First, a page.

Still, Masoud is optimistic his hometown will flourish again, even if it takes some time.
“With our willpower and resolve of Mosul’s residents, life is returning to the city,” he said.
“We want to live normally, with schools open and police to keep order. The city is slowly recovering and coming out of a war – the same of which can be said of the role of the government, which is understandably weak and cannot cover the demands of the city.”
“The situation will not remain the way it is currently but will improve for the better,” he added.
Chaos and gloom
But others like Gmela Obaidy, a member of the Iraqi parliament, are not as hopeful.
“Unfortunately, the government role in the Nineveh province is almost non-existent,” Obaidy told Al Jazeera, adding that the Old City resembles a site from World War II.
“The local government here is overworked and overstretched; the local police force is still suspended; and we still haven’t seen any compensation for families who lost their homes, many of whom remain in displacement camps.”
There are no basic services available despite the best intentions of the local councils in the province, she added, and while the economy lies in ruins, the loans and aid packages given to the central government by the international community is greatly insufficient.
Mosul still in ruins one year after ‘liberation’ from ISIL
And while the scarcity of fuel and electricity is a major issue, Obaidy said the abductions of men, women and children by unknown groups – some targeted for being relatives of ISIL fighters – is the most important cause for concern.
“These arrests, or kidnappings, are completely unaccounted for,” she said. “This only cements chaos in the province, with potential far-reaching consequences. Law and order has not made it back to this province.”
While she praised the resilience of local councils in the absence of what she called the central government’s lethargic response, Obaidy said that she has “no hope” for the future, particularly after the last general election which took place on May 12.
The Supreme Court has since ordered a manual recount of ballot boxes following allegations of fraud count from de-seated MPs.
“There were attempts by myself and fellow parliamentarians to postpone the election campaign to give time for territories that were occupied by ISIL more preparation,” Obaidy said.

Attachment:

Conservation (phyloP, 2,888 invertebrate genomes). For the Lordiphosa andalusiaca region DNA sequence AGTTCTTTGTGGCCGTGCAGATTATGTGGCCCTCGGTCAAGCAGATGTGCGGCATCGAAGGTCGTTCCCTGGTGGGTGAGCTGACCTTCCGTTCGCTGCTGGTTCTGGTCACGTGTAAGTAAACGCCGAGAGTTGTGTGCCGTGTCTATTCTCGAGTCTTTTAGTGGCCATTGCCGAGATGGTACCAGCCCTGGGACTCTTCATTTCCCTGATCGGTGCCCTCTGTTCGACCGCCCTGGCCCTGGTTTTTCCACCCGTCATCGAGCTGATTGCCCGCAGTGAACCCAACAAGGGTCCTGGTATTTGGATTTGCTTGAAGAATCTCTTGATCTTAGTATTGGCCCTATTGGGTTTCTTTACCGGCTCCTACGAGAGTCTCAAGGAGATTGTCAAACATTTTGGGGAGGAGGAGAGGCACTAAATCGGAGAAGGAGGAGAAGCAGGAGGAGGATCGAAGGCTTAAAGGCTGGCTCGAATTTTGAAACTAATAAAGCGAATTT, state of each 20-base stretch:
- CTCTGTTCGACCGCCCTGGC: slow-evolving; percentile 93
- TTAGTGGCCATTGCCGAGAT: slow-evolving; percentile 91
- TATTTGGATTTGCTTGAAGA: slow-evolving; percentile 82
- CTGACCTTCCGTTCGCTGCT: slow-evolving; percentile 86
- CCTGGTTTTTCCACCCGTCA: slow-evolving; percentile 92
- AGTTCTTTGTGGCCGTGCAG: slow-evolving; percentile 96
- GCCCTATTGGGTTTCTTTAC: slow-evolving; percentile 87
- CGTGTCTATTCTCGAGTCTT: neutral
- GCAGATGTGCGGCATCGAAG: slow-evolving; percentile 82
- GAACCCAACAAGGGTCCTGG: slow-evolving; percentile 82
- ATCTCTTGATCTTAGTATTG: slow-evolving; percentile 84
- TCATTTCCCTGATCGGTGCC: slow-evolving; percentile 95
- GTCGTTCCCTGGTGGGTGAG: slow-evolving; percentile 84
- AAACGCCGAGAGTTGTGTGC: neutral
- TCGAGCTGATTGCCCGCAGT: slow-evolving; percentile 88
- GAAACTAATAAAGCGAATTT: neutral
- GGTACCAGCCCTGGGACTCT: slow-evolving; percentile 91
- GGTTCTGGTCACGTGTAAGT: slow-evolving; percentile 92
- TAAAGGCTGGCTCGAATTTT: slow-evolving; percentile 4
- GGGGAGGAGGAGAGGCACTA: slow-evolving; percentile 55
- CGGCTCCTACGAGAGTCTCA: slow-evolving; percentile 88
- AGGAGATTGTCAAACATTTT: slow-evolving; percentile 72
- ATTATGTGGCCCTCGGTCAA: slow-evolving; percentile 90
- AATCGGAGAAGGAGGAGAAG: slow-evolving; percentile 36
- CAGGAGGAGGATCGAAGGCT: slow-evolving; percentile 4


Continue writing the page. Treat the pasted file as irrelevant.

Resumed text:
“How can voting happen when we have displaced people, citizens who lost their government ID cards and unable to vote, and a general untenable situation?”
Healing wounds amid lack of international aid
Younis Daoud, head of the engineering department at Mosul University, said that it was difficult to describe the mass scale level of destruction in Mosul, and that the efforts to rebuild the city were daunting.
“The Nineveh province needs a committee to rebuild not just the physical nature of the city but on the psychological level too, to heal people of their trauma and bring back their cohesion,” he told Al Jazeera.
“There has to be a concentrated effort from the regional and international countries to support and fund the rehabilitation of Mosul, and to bring Iraq’s economy back from the ruins.”
Daoud said that the Iraqi government has shown on more than one occasion its ineptitude to bear the brunt of reconstruction alone.
“We expect international organisations to play their part in helping to rebuild some of the liberated territories, and in conjunction with the Nineveh Provincial Reconstruction Advisory Group to assist in restoring the fields of health and education, municipal services, running water and sewage, building roads and bridges.”
The head of the Ninevah Reconstruction Advisory Group, Mazahim al-Khayat, placed a 10-year plan to rebuild the city, but the blueprint is riddled with holes and obstacles mainly, Daoud said, due to international financial aid coming in drips and being nowhere near the cost of reconstruction.
“We need a lot of external help,” Daoud said. “At the same time we need to form committees based on coexistence to preserve the society and heal the wounds.”
“Now, the Old City resembles Hiroshima, and there are still bodies somewhere under the rubble. There are no official stats on how many civilian were killed in the battle for Mosul, but every home has suffered a loss.”